Welcome Week ready to go
Plans are wrapping up for next week’s Welcome Week, which will feature events to educate and entertain the GW community during the first week of classes.
The week will kick off with an opening picnic and movie on the Quad Sunday night. This year’s feature is “Deep Impact.” The next night, Aug. 24, will feature Pablo Francisco at Lisner Auditorium for Comedy Night.
Tuesday will feature an open house at the Mount Vernon campus and receptions for both the College Democrats and College Republicans.
A student organization and services fair will be held Wednesday night – a chance for students to get information on dozens of student groups. Student groups and University programs also have set up socials during Welcome Week to greet new students and encourage participation.
Thursday will be a chance to explore Mount Vernon with a block party, featuring fireworks, carnival games, and swimming and tennis. The Student Activities Center will be selling discounted tickets to “Shear Madness” at the Kennedy Center.
Friday night will be GW night at the Zei Club. Admission will be free with a GWorld ID and shuttles will take students to the club.
Saturday will be a chance to go to the Beach on the Quad, sponsored by the Greek-letter community. Students also can perform community service by cleaning up the Foggy Bottom neighborhood.
On the final day of Welcome Week, Aug. 30, students can eat at one of four restaurants in the District. GW also will offer late-night tours of Washington.
D.C. youth benefit from GW generosity
At-risk youths from the Washington, D.C. area between the ages of 18 to 25 graduated July 31 from the Personal Computer Specialist Program, sponsored by GW and Howard University AmeriCorps.
The seven graduating students worked and studied with college students from the two universities. They were trained in PC Help Desk Skills, Microsoft Office, Internet PC troubleshooting and entry-level computer skills. The students spent their final month in the program completing internships with the Latino Economic Development Corporation, the Ibero-American Chamber of Commerce, Amtrak, For the Love of Children, the GW Center for Professional Development and Tempo Bookstore.
“This program has been a great asset for me,” said Casey Reeves, a program graduate, in a University press release. “I’ve learned a lot about computers and about life. Now I look forward to a brighter future, maybe even getting a grant to teach computer classes.”
-Francesca Di Meglio
GW continues performance art tradition
The University’s theater and dance, and music departments will collaborate with the Mount Vernon campus to continue “IN Series,” a 16-year-old cultural arts tradition at the all-women’s college.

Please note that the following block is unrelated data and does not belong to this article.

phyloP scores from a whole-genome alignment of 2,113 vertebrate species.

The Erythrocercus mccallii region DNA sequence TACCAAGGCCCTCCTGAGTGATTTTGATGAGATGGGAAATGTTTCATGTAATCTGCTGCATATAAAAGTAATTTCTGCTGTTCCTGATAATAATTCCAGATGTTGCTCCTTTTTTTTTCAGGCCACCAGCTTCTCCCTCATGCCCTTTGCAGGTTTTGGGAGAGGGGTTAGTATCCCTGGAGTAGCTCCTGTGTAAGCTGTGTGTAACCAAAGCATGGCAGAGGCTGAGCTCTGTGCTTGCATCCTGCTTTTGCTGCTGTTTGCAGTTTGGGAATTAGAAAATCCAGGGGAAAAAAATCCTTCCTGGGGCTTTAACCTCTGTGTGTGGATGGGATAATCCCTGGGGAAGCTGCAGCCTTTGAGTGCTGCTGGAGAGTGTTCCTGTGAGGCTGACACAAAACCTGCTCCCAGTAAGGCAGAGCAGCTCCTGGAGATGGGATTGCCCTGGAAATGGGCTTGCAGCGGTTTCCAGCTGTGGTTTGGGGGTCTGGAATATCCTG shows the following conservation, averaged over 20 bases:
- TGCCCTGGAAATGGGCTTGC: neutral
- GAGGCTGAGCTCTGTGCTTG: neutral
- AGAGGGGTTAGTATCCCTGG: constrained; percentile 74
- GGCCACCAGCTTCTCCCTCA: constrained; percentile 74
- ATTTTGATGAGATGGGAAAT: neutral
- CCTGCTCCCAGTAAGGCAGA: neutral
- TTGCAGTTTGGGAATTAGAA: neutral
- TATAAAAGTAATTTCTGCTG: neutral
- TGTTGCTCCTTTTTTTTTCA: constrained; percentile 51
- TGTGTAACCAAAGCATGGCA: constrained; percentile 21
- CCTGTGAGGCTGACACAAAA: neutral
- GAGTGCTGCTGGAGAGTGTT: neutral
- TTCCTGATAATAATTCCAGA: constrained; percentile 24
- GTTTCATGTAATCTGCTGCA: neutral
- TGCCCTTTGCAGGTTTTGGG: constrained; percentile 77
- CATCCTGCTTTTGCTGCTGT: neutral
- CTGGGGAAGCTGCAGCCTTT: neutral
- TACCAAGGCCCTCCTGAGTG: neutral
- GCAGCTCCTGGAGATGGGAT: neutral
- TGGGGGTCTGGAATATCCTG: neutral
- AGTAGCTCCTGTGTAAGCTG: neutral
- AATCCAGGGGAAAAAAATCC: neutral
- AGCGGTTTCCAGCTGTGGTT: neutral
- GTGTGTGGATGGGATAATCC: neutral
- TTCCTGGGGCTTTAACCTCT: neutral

The series features cabaret, connoisseur concerts and drama performed at the Florence Hollis Hand Chapel.
“In celebration of our exciting future as part of The George Washington University, we are renewing our commitment to the `IN Series’ as an expression of our educational mission, our institutional identity and our dedication to the arts,” said Grae Baxter, executive dean of The George Washington University at Mount Vernon in a University press release.
GW President Stephen Joel Trachtenberg added in the press release that GW plans to support the performance as “yet another example of GW’s commitment and contribution to the community, the city and our students.”
GW plans to fully incorporate Mount Vernon into the University by June 1999. The two institutions have been linked since October 1996, when GW took financial control of the Foxhall Road campus.
Museum studies program welcomes new director
Ildiko DeAngelis will be the newest face in the GW’s museum studies program when she comes to the department from the Smithsonian Institution as its new director.
DeAngelis, formerly the Smithsonian’s assistant general counsel, earned a bachelor’s degree in art history from Rutgers University and a master’s degree in art history from the State University of New York at Binghamton. She later graduated magna cum laude from American University’s law school.
After a clerkship at the Smithsonian during law school, DeAngelis was an associate at the D.C. firm Steptoe & Johnson. Later, she took her first job in museum studies as a contract assistant registrar at the Smithsonian’s National Collection of Fine Arts.
She has taught courses in GW’s museum studies program as an adjunct professor.
ESIA awards journalists fellowships
Three journalists recently were named recipients of the Freeman Fellowship award for American journalists from GW’s Elliott School of International Affairs.
The three fellows who will work toward graduate degrees in Chinese or East Asian studies while continuing their careers are:
Douglas Struck, a 24-year journalist serving on The Washington Post Metro staff who will become The Post’s Tokyo bureau chief in the fall of 1999.
David Cloud, who recently came joined The Wall Street Journal, has previously written for The Chicago Tribune and Congressional Quarterly.
Barbara Opall is a 15-year journalist reporting on defense, security and legislative issues. Since 1992, she has reported on international arms trading issues relating to East Asian defense and security affairs.